With Grocery Costs Rising, It’s Second Harvest To The (Food) Rescue

When Deb Lawson joined the Toronto organization 20 years ago, it salvaged more than 1 million pounds of food a year. Now, that number is up to 10 million.

Second Harvest Food Bank executive director Debra Lawson

(Photo, Matthew Plexman)

Two decades ago, when Debra Lawson began volunteering for Second Harvest, she was floored to learn that the Toronto food rescue organization saved one million pounds of meat, vegetables and grains each year. It would have been tossed in the trash if not for Second Harvest collecting it from the food distribution centres that supply restaurants and grocery stores.

Now, Second Harvest salvages more than 10 million pounds of food annually, transforming it into 30,000 meals served at 268 community groups (including homeless shelters and seniors programs) every single day.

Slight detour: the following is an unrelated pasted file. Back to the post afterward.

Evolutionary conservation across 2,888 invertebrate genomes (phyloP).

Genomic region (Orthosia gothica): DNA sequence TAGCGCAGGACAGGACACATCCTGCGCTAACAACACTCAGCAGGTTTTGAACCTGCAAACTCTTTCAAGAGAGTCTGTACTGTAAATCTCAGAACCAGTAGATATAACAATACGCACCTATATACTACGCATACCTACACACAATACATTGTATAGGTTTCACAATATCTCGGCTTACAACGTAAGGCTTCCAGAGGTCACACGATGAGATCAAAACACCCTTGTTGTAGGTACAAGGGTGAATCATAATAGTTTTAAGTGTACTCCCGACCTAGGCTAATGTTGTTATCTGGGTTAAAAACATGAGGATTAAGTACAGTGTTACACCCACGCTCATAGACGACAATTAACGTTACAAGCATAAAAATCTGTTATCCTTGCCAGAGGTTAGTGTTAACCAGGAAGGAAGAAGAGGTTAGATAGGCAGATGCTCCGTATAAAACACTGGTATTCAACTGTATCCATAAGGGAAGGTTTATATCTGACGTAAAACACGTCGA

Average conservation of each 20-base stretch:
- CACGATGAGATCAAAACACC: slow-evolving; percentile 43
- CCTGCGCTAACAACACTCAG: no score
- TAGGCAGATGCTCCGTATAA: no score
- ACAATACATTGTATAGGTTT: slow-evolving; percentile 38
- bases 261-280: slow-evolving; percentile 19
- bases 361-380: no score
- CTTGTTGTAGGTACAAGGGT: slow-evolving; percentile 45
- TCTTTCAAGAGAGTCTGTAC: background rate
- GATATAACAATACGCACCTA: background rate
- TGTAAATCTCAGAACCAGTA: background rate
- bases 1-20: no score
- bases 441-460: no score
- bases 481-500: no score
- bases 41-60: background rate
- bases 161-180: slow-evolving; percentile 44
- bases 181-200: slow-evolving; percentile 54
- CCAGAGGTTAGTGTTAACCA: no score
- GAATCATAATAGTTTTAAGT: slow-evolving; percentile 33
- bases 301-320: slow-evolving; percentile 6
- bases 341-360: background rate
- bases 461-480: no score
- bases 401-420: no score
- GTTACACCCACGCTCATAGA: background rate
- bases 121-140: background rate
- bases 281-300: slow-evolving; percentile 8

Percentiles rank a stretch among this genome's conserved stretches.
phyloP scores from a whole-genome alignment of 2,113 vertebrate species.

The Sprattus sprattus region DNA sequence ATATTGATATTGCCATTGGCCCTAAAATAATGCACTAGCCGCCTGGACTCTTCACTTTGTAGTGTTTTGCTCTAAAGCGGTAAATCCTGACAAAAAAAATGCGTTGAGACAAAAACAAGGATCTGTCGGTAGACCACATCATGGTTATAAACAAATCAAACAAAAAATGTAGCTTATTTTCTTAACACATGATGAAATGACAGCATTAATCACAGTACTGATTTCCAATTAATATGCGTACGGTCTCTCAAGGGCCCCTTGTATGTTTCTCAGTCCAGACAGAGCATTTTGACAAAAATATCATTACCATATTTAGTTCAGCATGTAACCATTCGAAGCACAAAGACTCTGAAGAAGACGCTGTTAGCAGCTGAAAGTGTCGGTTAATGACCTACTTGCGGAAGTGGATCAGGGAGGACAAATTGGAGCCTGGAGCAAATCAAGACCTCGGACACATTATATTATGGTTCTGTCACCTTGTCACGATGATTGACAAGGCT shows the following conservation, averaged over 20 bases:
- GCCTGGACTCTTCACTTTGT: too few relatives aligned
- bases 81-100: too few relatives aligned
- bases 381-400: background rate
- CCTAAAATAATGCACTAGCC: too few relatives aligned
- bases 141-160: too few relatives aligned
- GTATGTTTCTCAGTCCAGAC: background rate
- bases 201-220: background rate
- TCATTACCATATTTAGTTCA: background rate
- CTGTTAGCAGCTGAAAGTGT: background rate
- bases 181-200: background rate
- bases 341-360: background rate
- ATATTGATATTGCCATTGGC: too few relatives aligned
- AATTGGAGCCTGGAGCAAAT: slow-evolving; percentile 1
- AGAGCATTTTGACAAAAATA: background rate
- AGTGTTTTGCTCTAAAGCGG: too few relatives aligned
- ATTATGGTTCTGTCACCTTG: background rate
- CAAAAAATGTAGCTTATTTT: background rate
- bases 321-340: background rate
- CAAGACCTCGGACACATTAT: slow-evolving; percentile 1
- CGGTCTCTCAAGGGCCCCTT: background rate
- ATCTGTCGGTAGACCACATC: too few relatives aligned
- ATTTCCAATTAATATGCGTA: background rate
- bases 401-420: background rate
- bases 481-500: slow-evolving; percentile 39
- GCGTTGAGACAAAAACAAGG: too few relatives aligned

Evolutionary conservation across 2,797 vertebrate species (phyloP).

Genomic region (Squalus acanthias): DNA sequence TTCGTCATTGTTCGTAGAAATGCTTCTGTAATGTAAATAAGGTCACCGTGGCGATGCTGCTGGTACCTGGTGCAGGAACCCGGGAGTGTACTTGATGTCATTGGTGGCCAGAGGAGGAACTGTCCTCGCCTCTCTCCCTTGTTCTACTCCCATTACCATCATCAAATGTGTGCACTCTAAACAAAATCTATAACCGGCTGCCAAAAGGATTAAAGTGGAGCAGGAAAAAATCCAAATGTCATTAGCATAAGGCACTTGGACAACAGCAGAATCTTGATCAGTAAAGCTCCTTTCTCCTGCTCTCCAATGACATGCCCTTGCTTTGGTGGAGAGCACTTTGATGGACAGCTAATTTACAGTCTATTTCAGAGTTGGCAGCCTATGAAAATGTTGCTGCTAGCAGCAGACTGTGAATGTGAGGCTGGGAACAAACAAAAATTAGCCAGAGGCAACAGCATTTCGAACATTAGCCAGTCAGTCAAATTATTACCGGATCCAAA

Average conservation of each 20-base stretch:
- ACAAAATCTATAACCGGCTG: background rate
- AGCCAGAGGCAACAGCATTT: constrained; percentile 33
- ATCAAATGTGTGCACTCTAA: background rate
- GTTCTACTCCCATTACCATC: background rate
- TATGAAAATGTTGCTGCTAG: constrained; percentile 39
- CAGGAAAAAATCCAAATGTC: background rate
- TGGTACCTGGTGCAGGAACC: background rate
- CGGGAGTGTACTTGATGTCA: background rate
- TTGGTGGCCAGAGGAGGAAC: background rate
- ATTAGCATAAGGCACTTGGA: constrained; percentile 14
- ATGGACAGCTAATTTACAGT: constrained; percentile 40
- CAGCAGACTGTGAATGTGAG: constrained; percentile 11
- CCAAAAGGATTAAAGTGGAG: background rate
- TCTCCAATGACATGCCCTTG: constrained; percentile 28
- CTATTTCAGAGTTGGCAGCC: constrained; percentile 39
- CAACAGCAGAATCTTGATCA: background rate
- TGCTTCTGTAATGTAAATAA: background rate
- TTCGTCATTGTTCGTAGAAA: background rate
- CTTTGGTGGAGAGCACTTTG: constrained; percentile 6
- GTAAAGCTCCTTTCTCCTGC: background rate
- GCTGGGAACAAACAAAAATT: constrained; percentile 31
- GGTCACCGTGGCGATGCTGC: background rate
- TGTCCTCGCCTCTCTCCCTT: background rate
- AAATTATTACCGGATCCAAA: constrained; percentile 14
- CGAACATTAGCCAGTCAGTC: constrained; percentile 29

25 Canadian Women Changing The Way We Eat Now25 Canadian Women Changing The Way We Eat Now

The group has also partnered with the YMCA to help teach cooking skills, giving job hunters experience whipping up a beef stew or veg curry.

Lawson, meanwhile, is now the organization’s executive director. “What has changed [since I started volunteering],” she says, “is the scope of what we do and how people have become more food insecure,” due to the rising cost of food and economic instability.

To help remedy that, Second Harvest is looking at moving into a bigger Toronto-area warehouse in 2018 and setting up mini Second Harvest locations in communities across Canada. The group’s new site, Food Rescue, will help match food distribution centres with food to spare with local community groups who can use it.